Analysis Of Certification Of Indian Films with reference to article 19 (1)(a)

    Cinema is a way of expressing emotions, ideas and creativity of a person in an artistic way. There is no other medium like cinema that is capable of influencing the audience to this level. Cinema is considered to be one of the most powerful tool of expression from the time of its origin. A film basically deals with the current beliefs, values and trends existing in our society which makes it more real than any other art forms [1]. Many sensitive topics have been discussed in cinemas which helps in bringing a change in the society. Being a powerful medium of expression, cinema is considered to be a paradigm of freedom of speech and expression. The Indian films are under the Central Board of Film Certification which is also known as the censor board.

    Introduction

    Recently there has been a lot of issue between the Indian film industry and the Central Board of Film certification as the CBFC was seen imposing unnecessary ban on some films by mentioning it to be causing trouble in maintaining the peace and harmony in the country.  CBFC is an autonomous body, which is vested with the power to give certification to the film as well as to censor any scenes if found objectionable by them. However, recently there has been lots of issues regarding the certification of film since the board is found to be influenced by many political parties in our country. These political parties are preventing the board from functioning autonomously by interfering in the certification of films. The members of the Central Board of Film Certification have also revealed several times that they are put under the pressure of many political parties and are prevented from working autonomously.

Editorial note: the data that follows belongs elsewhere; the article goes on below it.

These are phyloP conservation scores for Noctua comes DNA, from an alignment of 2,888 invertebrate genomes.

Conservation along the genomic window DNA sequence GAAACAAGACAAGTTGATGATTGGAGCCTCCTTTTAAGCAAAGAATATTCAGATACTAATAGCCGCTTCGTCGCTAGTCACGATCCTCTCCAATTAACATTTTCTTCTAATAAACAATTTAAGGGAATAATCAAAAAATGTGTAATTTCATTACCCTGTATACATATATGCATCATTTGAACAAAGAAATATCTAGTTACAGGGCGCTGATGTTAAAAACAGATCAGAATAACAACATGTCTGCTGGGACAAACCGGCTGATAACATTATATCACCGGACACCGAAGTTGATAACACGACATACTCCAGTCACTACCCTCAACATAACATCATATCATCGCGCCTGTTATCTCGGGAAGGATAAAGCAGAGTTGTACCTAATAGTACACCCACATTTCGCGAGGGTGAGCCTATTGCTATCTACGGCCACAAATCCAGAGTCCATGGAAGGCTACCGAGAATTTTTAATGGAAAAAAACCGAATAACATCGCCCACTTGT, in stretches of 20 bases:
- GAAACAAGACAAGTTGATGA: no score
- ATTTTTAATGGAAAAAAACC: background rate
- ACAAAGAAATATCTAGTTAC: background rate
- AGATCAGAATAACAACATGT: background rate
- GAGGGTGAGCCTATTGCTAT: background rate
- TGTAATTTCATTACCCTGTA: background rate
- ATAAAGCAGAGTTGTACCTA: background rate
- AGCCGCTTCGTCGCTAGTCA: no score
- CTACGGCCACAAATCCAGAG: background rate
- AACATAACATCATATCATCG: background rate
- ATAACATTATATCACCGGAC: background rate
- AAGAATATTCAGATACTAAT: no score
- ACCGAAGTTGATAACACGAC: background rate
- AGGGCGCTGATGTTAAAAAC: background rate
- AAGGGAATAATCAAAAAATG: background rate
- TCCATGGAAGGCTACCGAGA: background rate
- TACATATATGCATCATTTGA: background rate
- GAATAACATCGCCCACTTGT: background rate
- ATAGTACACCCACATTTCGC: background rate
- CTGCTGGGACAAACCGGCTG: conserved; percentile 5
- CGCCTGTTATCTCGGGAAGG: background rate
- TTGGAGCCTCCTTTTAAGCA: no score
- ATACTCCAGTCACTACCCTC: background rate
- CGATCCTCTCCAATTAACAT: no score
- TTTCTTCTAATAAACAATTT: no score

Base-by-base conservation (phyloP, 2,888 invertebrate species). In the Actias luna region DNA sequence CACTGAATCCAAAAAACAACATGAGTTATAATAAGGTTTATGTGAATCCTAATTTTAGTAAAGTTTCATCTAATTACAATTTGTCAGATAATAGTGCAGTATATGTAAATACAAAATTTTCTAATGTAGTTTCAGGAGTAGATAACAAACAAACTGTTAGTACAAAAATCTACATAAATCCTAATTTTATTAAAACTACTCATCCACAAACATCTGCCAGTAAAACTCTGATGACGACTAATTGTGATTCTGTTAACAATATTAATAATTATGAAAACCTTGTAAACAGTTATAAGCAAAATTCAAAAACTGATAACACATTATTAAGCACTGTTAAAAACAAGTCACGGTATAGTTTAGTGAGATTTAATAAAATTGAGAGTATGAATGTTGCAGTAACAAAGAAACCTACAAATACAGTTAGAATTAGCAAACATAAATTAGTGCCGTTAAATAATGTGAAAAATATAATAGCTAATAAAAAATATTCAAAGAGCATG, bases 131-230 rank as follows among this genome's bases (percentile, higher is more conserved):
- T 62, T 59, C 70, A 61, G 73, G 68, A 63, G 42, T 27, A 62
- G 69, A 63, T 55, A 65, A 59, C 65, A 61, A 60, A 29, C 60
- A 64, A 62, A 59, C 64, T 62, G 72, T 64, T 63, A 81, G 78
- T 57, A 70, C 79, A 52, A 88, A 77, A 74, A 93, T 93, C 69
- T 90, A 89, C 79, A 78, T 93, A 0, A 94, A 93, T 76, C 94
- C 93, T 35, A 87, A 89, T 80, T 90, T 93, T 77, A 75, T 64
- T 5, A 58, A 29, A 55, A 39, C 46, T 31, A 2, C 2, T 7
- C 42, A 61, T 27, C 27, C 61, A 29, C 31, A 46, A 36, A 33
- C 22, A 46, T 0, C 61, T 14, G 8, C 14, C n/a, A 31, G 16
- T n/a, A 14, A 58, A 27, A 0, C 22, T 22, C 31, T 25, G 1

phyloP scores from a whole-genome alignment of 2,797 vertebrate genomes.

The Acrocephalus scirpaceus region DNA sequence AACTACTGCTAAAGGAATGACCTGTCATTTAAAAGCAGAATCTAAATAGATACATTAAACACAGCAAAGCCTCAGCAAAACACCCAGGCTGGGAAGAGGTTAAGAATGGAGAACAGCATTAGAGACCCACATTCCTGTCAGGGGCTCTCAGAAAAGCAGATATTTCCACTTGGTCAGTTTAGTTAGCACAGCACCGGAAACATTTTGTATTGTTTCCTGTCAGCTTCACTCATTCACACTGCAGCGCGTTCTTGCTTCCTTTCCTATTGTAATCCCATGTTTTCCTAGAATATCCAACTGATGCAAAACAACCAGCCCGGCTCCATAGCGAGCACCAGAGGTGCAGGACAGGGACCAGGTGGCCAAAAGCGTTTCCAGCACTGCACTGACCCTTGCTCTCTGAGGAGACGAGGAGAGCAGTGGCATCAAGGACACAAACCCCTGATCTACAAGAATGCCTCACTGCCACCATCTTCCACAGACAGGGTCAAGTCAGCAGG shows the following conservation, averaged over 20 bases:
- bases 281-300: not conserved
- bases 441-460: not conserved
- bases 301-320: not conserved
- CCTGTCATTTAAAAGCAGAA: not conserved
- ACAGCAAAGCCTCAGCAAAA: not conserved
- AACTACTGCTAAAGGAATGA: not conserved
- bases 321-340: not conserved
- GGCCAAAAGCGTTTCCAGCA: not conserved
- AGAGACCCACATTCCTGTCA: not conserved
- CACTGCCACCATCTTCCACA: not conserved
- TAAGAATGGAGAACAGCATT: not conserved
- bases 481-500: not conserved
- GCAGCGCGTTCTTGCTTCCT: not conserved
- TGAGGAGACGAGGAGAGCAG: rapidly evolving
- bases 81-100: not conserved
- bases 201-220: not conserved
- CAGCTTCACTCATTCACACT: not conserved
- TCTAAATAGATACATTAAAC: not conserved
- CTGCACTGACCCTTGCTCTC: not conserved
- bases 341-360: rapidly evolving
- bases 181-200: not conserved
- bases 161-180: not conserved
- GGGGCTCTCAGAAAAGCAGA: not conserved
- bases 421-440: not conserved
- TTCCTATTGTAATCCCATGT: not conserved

The main question is whether the Board should be allowed to cut and crop the movie scenes according to their whims and fancies or should their power to censor the movies should be restricted inorder to protect the right to freedom of speech and expression of the people who put their sweat and blood in the making of the cinemas. Freedom of speech and expression is one of the most important fundamental rights that is guaranteed to the citizens of India through the Constitution that helps the citizen to freely express their ideas, creativity, thoughts, etc., without any fear [2]. However, these rights are not absolute as there are some reasonable restrictions to this right which is mentioned under Article 19(2) of the Constitution which prevents the misuse of this fundamental right. The right does not protect anything which affects the decency and morality, public order, against the interest of the sovereignty and integrity of the country etc. This article mainly aims to put light upon the role of the Central Board of Film Certification and to check whether their functioning is curtailing the freedom of speech and expression guaranteed under the Indian Constitution.